REVIEW — “Storks”
Much like the off-the-wall lunacy of computer-animated contemporaries; The Lego Movie and Cloudy with a Chance of Meatballs, Storks is a rare animated film that is as equally appealing to kids as it is their accompanying adults.
From Warner Animation Group – the same studio behind The Lego Movie – Storks rarely lets up on its zany action, sight gags and rapid-fire banter. The film is preceded by an equally entertaining and very meta short film, The Master, based on the Ninjago line of Lego sets.
Written and directed by Nicholas Stoller (The Muppets, Forgetting Sarah Marshall, Neighbors), Storks possesses the same spastic, self-aware, snarky humor as the filmmaker’s previous works.
In the film’s universe, storks once literally delivered babies. Now, they deliver packages for Amazon-inspired, internet retail giant, Cornerstone.com from its cloud-suspended warehouse atop Stork Mountain.
The company’s top delivery stork, Junior (Andy Samberg), jeopardizes his upcoming promotion when his teenage human friend (herself an undelivered baby), Tulip (Katie Crown), accidentally reactivates the long-abandoned Baby Factory and produces an unauthorized baby girl.
While much of the film follows Junior and Tulip’s madcap attempt to deliver a baby, the plot’s satisfying B-story tracks young Nate (Anton Starkman) and his parents (Jennifer Aniston and Ty Burrell) as they prepare for their newborn’s arrival.
Suffering from single-child loneliness, Nate mails a letter to the storks asking for a sibling, which sets the film’s main action in motion.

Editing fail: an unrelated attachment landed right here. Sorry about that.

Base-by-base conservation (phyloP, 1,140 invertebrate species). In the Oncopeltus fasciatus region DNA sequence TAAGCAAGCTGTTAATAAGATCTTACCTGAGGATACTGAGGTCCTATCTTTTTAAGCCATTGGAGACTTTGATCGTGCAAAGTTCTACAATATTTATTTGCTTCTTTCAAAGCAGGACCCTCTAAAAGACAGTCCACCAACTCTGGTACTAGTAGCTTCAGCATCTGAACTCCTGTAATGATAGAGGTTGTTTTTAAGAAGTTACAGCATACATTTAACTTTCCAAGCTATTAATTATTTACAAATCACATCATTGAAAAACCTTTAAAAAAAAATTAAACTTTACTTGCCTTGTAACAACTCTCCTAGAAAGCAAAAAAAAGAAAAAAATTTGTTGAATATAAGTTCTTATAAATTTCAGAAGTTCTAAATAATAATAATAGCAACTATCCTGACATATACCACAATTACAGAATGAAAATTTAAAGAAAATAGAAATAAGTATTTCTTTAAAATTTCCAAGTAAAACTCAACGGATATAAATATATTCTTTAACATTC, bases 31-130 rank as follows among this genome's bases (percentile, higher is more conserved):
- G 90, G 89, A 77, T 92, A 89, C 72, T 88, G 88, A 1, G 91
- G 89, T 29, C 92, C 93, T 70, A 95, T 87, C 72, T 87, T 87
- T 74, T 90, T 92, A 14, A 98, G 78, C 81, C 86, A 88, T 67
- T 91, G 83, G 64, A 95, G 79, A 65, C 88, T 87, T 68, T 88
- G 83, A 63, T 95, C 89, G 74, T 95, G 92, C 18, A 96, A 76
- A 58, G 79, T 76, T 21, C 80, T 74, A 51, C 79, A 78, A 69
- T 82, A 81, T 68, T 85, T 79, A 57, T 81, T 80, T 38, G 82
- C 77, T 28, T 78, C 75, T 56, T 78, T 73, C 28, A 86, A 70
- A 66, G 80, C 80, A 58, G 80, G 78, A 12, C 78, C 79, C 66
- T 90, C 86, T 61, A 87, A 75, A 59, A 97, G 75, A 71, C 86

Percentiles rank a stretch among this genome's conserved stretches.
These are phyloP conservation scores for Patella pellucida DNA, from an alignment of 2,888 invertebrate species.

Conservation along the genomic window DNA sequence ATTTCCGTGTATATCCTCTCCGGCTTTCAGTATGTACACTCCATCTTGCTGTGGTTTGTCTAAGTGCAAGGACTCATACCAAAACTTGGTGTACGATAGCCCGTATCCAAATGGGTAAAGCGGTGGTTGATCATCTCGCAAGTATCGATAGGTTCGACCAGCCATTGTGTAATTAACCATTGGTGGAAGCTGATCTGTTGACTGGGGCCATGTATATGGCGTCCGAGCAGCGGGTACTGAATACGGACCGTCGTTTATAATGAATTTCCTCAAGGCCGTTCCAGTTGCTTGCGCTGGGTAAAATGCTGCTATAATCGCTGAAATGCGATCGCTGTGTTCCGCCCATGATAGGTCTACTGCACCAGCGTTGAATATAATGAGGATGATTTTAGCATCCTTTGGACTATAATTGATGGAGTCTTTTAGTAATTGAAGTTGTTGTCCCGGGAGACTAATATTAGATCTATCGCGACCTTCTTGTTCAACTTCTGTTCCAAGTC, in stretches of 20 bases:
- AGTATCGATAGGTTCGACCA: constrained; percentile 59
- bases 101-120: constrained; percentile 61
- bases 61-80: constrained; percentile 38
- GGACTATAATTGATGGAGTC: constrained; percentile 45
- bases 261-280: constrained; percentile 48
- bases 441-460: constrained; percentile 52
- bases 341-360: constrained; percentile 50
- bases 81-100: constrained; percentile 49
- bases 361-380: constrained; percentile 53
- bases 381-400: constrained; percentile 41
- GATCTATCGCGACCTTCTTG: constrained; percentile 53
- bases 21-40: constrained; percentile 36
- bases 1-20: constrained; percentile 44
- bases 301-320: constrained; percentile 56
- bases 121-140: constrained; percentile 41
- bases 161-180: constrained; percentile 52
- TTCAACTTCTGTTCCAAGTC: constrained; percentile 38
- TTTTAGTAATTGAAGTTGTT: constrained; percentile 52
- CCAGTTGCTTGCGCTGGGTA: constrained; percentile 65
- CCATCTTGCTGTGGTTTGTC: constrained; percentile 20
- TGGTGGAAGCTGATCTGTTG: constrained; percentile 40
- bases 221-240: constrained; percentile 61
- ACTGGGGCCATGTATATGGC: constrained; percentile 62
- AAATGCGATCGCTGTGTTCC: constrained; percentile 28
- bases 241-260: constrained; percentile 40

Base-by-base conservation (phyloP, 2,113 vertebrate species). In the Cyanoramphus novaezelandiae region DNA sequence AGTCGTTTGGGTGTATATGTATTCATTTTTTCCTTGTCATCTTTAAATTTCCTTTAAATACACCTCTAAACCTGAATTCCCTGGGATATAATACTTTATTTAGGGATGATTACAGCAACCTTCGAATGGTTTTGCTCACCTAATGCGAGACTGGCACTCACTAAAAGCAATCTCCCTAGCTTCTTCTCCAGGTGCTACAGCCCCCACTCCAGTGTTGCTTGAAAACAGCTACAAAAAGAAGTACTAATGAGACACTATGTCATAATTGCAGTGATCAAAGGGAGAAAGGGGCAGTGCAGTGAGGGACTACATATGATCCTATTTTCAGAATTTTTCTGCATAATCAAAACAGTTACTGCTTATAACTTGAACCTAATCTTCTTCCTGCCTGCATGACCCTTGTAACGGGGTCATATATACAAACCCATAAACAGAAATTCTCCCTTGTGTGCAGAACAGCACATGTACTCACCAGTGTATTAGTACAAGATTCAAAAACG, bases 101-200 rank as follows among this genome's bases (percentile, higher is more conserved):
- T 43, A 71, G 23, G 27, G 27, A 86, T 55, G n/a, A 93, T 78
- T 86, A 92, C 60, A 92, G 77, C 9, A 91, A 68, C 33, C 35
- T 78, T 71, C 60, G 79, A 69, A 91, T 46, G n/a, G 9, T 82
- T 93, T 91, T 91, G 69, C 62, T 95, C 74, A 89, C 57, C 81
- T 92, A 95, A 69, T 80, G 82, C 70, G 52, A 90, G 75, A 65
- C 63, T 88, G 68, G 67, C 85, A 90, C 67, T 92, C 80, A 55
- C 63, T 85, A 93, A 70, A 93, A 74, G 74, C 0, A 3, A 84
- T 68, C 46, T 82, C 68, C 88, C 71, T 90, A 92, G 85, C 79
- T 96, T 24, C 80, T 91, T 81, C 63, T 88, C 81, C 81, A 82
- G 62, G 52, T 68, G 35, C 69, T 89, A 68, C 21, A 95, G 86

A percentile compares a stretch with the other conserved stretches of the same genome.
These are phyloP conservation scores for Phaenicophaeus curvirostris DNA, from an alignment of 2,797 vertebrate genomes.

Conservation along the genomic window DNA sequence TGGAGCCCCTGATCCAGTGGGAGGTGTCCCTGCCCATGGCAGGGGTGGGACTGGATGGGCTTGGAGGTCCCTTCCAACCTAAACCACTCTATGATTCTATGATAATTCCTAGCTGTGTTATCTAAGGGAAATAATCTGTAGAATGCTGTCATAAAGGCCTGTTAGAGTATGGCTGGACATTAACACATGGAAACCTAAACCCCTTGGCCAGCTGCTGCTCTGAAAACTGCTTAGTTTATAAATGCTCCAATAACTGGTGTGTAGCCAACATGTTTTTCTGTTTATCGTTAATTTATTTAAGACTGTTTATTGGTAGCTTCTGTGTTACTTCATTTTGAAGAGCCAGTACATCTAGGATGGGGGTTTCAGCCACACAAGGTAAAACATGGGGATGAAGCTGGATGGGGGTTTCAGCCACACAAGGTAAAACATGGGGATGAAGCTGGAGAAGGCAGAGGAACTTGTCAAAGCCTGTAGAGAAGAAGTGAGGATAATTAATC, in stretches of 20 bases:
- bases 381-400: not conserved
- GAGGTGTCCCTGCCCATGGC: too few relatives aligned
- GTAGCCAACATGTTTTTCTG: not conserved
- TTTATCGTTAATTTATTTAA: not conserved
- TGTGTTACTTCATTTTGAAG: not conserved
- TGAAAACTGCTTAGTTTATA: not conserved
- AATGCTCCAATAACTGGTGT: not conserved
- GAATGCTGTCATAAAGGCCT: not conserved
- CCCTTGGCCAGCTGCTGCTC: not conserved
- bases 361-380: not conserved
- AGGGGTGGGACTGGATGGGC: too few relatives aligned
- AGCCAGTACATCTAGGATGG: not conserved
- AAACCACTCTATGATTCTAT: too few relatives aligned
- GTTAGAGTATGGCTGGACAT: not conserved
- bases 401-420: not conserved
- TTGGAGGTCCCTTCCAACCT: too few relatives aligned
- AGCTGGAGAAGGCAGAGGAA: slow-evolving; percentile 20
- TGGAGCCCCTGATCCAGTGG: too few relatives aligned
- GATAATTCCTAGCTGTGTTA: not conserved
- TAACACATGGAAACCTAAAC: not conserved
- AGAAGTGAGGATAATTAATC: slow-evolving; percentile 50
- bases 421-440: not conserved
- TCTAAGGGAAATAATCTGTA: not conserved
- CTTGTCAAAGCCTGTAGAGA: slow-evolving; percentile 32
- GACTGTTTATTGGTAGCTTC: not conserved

Desperate to deliver their Nate’s newborn sister, Junior and Tulip race against time to make their first baby drop before their boss (Kelsey Grammar) finds out.
Along the way, the pair get sidetracked by duplicitous co-worker Pigeon Toady (Stephen Kramer Glickman), the leaders of a shape-shifting Wolfpack (comedians Key & Peele) and a ninja squad of penguins in a hilariously silent fight scene.
Another comedic highlight of the film is how Nate guilts quality time out of his over-worked dad by muttering witty comments under his breath. These scenes cleverly expose the Cats-In-The Cradle fears of many preoccupied parents: that they’re missing out on their children’s lives.
The film is consistently funny while also tackling several mature themes such as newborn parenting, adoption, familial identity and the tech-driven disconnect between child and parent.
With smart, snappy comedy, spectacular animation and a cleverly original story, Storks delivers a bundle of fun for all ages. 4/5